KUDOS TO THE fans. One of the nominees for the Hugo Awards this year is Archive of Our Own, a fanfiction archivecontaining nearly 5 million fanworks—about the size of the English Wikipedia, and several years younger. It’s not just the fanfic, fanart, fanvids, and other fanworks, impressive as they are, that make Archive of Our Own worthy of one of the biggest honors in science fiction and fantasy. It’s also the architecture of the site itself.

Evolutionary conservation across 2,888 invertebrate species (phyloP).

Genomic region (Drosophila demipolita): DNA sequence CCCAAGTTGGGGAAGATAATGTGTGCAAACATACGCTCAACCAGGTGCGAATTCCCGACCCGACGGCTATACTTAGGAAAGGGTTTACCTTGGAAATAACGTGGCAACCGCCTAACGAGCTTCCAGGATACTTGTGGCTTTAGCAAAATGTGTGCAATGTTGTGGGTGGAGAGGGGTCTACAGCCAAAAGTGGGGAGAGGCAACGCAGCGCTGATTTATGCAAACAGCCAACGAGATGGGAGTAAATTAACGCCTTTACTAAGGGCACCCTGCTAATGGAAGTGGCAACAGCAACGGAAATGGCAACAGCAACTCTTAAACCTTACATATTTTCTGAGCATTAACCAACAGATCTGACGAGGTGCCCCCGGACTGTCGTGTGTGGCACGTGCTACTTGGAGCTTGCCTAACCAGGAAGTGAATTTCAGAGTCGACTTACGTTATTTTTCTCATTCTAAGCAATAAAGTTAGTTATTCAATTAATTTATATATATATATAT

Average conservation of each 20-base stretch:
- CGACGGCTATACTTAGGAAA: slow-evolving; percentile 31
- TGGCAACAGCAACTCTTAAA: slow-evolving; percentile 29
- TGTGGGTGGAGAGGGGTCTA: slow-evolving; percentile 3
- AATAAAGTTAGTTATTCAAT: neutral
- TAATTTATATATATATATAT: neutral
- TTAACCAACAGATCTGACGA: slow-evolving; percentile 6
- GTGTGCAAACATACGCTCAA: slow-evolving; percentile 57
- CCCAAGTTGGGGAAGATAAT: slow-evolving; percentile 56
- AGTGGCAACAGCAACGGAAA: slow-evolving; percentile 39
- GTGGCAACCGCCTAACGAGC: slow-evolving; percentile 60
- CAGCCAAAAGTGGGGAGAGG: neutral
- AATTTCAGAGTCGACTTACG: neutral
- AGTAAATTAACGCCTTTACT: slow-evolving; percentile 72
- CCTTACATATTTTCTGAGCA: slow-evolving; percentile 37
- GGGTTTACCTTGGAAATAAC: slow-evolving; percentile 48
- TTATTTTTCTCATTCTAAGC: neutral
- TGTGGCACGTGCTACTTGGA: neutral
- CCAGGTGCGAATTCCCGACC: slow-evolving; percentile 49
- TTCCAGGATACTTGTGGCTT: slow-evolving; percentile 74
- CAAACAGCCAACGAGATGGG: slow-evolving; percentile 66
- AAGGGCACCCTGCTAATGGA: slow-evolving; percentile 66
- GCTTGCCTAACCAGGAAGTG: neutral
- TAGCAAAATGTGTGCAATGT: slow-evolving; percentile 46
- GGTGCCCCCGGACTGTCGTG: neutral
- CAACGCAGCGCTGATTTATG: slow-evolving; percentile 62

At a time when we’re trying to figure out how to make the internet livable for humans, without exploiting other humans in the process, AO3 (AO3, to its friends) offers something the rest of tech could learn from.
Here’s a problem that AO3 users, like the rest of the internet, encounter every day: How do you find a particular thing you’re interested in, while filtering out all the other stuff you don’t care about? Most websites end up with tags of some sort. I might look through a medical journal database for articles tagged “cataracts,” search a stock photo site for pictures tagged “businesspeople,” or click on a social media hashtag to see what people are saying about the latest episode of #GameOfThrones.